Ford, LG Chem Present Cradle-To-Gate GHG Analysis For Focus Electric

JUL 9 2016 BY MARK KANE 14

Cradle-to-gate GHG emissions for ICEVs and BEVs from different studies, including the current Ford/LG work. Credit: ACS, Kim et al. via Green Car Congress

Cradle-to-gate GHG emissions for ICEVs and BEVs from different studies, including the current Ford/LG work. Credit: ACS, Kim et al. via Green Car Congress

Ford Focus Electric

Ford Focus Electric

Ford’s Research and Innovation Center and LG Chem’s Corporate R&D released an interesting article recently

Cradle-to-Gate Emissions from a Commercial Electric Vehicle Li-Ion Battery: A Comparative Analysis

The main topic of the piece was a GHG emissions comparison between a conventional and all-electric Ford Focus, including battery pack production (cells and packs).

There is no big surprise that Ford Focus Electric will fares worse right out of the gate when it is produced (39% increase in the cradle-to-gate GHG emissions) as battery is a huge, heavy component in the car, which needs also a lot of energy to intially produce.

“We report the first cradle-to-gate emissions assessment for a mass-produced battery in a commercial battery electric vehicle (BEV); the lithium-ion battery pack used in the Ford Focus BEV.

The 2017 Focus Electric brings a long range battery featuring high density cells and a deeper lifecycle, which will improve GHG emissions statistics even further

The 2017 Focus Electric brings a long range battery featuring high density cells and a deeper lifecycle, which will improve GHG emissions statistics even further

The assessment was based on the bill of materials and primary data from the battery industry, that is, energy and materials input data from the battery cell and pack supplier. Cradle-to-gate greenhouse gas (GHG) emissions for the 24 kWh Ford Focus lithium-ion battery are 3.4 metric tonnes of CO2-eq (140 kg CO2-eq per kWh or 11 kg CO2-eq per kg of battery). Cell manufacturing is the key contributor accounting for 45% of the GHG emissions. We review published studies of GHG emissions associated with battery production to compare and contrast with our results.

Extending the system boundary to include the entire vehicle we estimate a 39% increase in the cradle-to-gate GHG emissions of the Focus BEV compared to the Focus internal combustion engine vehicle (ICEV), which falls within the range of literature estimates of 27–63% increases for hypothetical nonproduction BEVs. Our results reduce the uncertainties associated with assessment of BEV battery production, serve to identify opportunities to reduce emissions, and confirm previous assessments that BEVs have great potential to reduce GHG emissions over the full life cycle and provide local emission free mobility.”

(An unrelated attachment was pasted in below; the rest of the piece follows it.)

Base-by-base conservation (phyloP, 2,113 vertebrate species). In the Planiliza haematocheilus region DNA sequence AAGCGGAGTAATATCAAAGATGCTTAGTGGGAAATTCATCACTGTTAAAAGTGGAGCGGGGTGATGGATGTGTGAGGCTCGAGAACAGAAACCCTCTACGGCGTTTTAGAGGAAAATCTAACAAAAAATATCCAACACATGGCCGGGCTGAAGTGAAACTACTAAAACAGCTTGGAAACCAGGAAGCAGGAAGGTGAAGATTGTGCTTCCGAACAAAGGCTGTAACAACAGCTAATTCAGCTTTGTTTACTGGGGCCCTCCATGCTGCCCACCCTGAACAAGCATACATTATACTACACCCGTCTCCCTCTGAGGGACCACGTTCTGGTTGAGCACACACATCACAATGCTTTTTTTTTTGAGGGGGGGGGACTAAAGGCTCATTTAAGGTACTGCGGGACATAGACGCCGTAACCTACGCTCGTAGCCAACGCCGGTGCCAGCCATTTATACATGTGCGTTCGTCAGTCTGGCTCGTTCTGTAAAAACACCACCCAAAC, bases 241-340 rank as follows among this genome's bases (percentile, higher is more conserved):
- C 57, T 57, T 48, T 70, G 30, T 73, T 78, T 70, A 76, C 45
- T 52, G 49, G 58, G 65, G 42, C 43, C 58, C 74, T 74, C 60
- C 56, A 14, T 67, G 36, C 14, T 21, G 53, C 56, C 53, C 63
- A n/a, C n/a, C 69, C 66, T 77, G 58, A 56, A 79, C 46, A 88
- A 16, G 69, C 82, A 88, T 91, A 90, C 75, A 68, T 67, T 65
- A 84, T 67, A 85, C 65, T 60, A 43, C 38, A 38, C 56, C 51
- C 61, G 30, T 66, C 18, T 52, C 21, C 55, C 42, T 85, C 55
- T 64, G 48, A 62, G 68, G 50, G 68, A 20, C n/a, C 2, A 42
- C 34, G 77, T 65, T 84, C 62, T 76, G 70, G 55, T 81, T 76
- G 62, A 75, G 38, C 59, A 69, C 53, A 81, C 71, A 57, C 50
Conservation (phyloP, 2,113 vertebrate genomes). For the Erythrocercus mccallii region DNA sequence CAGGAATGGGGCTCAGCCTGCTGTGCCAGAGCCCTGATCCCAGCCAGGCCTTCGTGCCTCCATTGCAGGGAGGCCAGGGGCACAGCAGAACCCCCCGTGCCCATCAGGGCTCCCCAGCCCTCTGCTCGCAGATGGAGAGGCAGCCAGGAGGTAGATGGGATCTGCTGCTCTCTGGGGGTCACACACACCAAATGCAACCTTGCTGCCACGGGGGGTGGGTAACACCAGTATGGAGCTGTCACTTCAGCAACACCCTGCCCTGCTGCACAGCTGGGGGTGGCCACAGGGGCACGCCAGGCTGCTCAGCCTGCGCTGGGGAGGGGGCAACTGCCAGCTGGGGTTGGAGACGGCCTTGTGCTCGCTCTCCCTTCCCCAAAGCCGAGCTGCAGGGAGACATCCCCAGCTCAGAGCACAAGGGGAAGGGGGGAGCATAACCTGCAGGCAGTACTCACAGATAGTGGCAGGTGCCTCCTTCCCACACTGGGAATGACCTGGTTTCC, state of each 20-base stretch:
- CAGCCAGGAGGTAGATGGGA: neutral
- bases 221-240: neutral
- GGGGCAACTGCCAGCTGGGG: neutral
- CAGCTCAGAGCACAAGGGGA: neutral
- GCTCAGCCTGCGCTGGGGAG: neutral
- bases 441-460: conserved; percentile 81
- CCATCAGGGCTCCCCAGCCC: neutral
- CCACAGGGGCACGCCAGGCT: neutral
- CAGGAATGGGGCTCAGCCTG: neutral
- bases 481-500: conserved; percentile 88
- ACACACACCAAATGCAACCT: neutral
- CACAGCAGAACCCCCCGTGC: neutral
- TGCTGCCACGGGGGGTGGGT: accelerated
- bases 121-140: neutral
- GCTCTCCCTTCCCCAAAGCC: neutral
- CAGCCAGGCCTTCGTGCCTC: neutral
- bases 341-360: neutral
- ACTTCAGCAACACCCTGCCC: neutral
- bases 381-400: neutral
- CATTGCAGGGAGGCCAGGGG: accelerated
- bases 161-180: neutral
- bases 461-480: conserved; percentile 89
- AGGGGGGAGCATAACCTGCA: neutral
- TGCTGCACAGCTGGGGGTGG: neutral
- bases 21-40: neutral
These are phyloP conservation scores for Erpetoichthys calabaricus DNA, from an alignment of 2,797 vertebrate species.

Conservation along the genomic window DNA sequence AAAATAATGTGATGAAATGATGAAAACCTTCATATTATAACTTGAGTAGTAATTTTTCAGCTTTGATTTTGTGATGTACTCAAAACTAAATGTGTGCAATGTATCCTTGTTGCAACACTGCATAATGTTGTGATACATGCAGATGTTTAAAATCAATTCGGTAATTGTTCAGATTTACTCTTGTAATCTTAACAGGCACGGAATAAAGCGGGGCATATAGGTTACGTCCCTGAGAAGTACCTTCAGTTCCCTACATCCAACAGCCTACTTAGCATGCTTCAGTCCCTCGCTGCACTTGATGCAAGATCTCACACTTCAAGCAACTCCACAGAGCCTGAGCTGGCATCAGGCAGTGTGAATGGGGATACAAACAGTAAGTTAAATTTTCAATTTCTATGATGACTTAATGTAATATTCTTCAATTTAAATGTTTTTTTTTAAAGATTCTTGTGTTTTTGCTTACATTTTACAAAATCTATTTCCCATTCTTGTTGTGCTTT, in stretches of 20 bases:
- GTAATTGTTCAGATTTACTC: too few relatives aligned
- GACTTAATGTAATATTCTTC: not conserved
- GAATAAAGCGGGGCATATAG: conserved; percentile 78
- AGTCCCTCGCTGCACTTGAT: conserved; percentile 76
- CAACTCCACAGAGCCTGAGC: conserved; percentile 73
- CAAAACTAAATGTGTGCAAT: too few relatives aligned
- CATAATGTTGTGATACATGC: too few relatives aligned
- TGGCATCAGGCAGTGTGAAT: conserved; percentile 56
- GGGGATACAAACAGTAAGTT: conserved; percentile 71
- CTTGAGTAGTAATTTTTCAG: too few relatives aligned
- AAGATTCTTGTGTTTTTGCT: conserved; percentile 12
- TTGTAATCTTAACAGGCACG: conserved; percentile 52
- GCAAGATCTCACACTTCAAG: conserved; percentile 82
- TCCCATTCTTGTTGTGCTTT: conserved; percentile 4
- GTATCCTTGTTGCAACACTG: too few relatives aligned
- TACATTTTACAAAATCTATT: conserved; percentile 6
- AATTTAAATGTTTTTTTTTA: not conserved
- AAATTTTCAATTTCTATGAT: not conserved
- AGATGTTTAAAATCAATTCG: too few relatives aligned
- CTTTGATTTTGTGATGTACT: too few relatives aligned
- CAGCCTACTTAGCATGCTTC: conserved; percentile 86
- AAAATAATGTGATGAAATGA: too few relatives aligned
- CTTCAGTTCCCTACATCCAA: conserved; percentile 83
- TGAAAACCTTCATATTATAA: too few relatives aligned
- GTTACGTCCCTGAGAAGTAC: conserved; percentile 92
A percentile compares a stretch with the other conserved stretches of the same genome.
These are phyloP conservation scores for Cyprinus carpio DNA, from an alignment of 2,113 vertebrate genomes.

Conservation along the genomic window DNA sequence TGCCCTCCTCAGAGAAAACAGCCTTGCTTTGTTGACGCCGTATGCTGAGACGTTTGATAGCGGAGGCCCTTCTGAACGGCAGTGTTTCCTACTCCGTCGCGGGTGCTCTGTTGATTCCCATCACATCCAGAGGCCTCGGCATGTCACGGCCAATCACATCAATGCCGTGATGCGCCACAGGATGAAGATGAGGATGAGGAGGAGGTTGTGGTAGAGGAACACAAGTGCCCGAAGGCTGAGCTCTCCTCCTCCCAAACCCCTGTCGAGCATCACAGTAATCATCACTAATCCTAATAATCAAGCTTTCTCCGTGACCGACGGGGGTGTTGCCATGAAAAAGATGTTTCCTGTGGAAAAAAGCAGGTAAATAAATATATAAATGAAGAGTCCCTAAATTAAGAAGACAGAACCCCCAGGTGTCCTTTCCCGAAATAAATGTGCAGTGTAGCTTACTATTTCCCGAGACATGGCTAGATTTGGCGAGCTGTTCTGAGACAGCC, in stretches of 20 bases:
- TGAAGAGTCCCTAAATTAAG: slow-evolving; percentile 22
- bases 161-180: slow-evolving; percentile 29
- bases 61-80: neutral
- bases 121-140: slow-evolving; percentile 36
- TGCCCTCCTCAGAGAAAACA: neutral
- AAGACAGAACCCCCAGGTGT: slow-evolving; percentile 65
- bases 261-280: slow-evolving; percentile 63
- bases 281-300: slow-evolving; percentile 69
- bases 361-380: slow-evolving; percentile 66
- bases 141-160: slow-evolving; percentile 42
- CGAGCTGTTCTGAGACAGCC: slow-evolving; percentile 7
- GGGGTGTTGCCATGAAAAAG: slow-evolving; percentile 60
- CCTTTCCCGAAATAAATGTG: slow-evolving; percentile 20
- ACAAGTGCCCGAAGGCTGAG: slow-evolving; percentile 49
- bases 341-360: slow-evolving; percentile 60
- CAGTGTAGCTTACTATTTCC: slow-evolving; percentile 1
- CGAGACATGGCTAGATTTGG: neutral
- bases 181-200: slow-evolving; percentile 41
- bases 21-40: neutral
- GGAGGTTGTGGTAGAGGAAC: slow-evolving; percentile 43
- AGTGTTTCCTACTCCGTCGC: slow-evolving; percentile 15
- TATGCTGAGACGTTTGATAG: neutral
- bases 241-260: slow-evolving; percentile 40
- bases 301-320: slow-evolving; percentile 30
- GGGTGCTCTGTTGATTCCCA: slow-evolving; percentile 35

But one of the main points to switching to BEVs is lowering total GHG emissions over the vehicle’s entire lifetime.  And in almost all cases, BEV emissions are much lower during actual driving.  Therefore, during an entire life cycle, the average BEV could bring 30−40% GHG emissions reduction.

“Despite their higher cradle-to-gate GHG emissions, switching from ICEVs to BEVs potentially saves a large amount of GHG emissions during their life cycle. Published studies have estimated approximately 30−40% life cycle GHG emissions reduction for BEVs powered by the average US or European electric grid mix.

Using our GHG estimate for BEV battery production, 11 kg CO2-eq/kg battery, in place of those in the literature gives an estimate of 31−37% life cycle GHG benefits for BEVs over gasoline ICEVs. Our results confirm the potential for BEVs to curb GHG emissions from the transportation sector.

Current trends of increasing vehicle energy efficiency, decreasing burdens associated with battery production, decreasing burdens for electricity production, and increasing burdens for oil production are expected to increase the GHG emission benefits of electrification technology. We highlight the importance of further LCA studies for BEVs using real world data to capture future improvements in vehicle performance and battery materials.”

Today's Ford Focus Electric utilizes a 24 kWh battery - new 2017 edition begins production in November

Today’s Ford Focus Electric utilizes a 24 kWh battery – new 2017 edition begins production in November

Ford Focus Electric battery (2016):

  • 24 kWh
  • 430 cells (produced by LG Chem in South Korea)
  • 3.7 V nominal cell voltage
  • 80 Wh/kg energy denisty

The 2017 Ford Focus Electric gets a range boost (up to ~100 miles) via a larger battery, so the lifetime GHG numbers should continue to improve – which is a main thing to also consider.